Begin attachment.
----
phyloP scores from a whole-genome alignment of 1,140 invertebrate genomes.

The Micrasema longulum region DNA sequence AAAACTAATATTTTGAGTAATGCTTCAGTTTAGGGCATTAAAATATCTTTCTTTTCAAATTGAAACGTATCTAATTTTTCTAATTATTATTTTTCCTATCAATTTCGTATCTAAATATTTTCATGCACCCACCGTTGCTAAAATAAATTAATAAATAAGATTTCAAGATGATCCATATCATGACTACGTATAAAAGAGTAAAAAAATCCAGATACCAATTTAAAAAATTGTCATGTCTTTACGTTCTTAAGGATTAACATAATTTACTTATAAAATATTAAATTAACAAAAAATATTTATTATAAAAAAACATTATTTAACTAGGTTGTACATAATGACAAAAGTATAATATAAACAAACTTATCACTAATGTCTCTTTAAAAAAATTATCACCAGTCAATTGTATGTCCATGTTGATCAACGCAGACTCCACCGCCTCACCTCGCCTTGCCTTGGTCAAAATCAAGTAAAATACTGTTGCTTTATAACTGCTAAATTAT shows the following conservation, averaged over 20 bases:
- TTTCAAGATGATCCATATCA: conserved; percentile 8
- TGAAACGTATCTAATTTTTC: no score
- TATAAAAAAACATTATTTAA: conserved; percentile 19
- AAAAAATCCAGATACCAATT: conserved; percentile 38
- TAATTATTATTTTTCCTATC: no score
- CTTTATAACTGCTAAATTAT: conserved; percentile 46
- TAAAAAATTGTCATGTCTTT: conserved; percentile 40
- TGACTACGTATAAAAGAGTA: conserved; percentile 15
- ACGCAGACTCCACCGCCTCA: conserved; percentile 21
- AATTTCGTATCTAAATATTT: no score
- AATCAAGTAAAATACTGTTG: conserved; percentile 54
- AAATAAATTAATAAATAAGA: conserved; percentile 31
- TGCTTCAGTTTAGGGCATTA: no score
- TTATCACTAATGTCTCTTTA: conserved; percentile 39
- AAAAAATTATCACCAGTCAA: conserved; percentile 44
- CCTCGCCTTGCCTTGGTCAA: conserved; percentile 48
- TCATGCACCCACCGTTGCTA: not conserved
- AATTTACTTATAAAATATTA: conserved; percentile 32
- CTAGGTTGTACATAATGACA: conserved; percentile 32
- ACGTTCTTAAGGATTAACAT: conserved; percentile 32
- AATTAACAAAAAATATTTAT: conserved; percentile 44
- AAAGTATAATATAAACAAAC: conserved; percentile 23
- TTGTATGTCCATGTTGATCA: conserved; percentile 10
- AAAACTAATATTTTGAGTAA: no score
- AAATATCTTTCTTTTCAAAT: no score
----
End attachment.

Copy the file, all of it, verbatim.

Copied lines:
phyloP scores from a whole-genome alignment of 1,140 invertebrate genomes.

The Micrasema longulum region DNA sequence AAAACTAATATTTTGAGTAATGCTTCAGTTTAGGGCATTAAAATATCTTTCTTTTCAAATTGAAACGTATCTAATTTTTCTAATTATTATTTTTCCTATCAATTTCGTATCTAAATATTTTCATGCACCCACCGTTGCTAAAATAAATTAATAAATAAGATTTCAAGATGATCCATATCATGACTACGTATAAAAGAGTAAAAAAATCCAGATACCAATTTAAAAAATTGTCATGTCTTTACGTTCTTAAGGATTAACATAATTTACTTATAAAATATTAAATTAACAAAAAATATTTATTATAAAAAAACATTATTTAACTAGGTTGTACATAATGACAAAAGTATAATATAAACAAACTTATCACTAATGTCTCTTTAAAAAAATTATCACCAGTCAATTGTATGTCCATGTTGATCAACGCAGACTCCACCGCCTCACCTCGCCTTGCCTTGGTCAAAATCAAGTAAAATACTGTTGCTTTATAACTGCTAAATTAT shows the following conservation, averaged over 20 bases:
- TTTCAAGATGATCCATATCA: conserved; percentile 8
- TGAAACGTATCTAATTTTTC: no score
- TATAAAAAAACATTATTTAA: conserved; percentile 19
- AAAAAATCCAGATACCAATT: conserved; percentile 38
- TAATTATTATTTTTCCTATC: no score
- CTTTATAACTGCTAAATTAT: conserved; percentile 46
- TAAAAAATTGTCATGTCTTT: conserved; percentile 40
- TGACTACGTATAAAAGAGTA: conserved; percentile 15
- ACGCAGACTCCACCGCCTCA: conserved; percentile 21
- AATTTCGTATCTAAATATTT: no score
- AATCAAGTAAAATACTGTTG: conserved; percentile 54
- AAATAAATTAATAAATAAGA: conserved; percentile 31
- TGCTTCAGTTTAGGGCATTA: no score
- TTATCACTAATGTCTCTTTA: conserved; percentile 39
- AAAAAATTATCACCAGTCAA: conserved; percentile 44
- CCTCGCCTTGCCTTGGTCAA: conserved; percentile 48
- TCATGCACCCACCGTTGCTA: not conserved
- AATTTACTTATAAAATATTA: conserved; percentile 32
- CTAGGTTGTACATAATGACA: conserved; percentile 32
- ACGTTCTTAAGGATTAACAT: conserved; percentile 32
- AATTAACAAAAAATATTTAT: conserved; percentile 44
- AAAGTATAATATAAACAAAC: conserved; percentile 23
- TTGTATGTCCATGTTGATCA: conserved; percentile 10
- AAAACTAATATTTTGAGTAA: no score
- AAATATCTTTCTTTTCAAAT: no score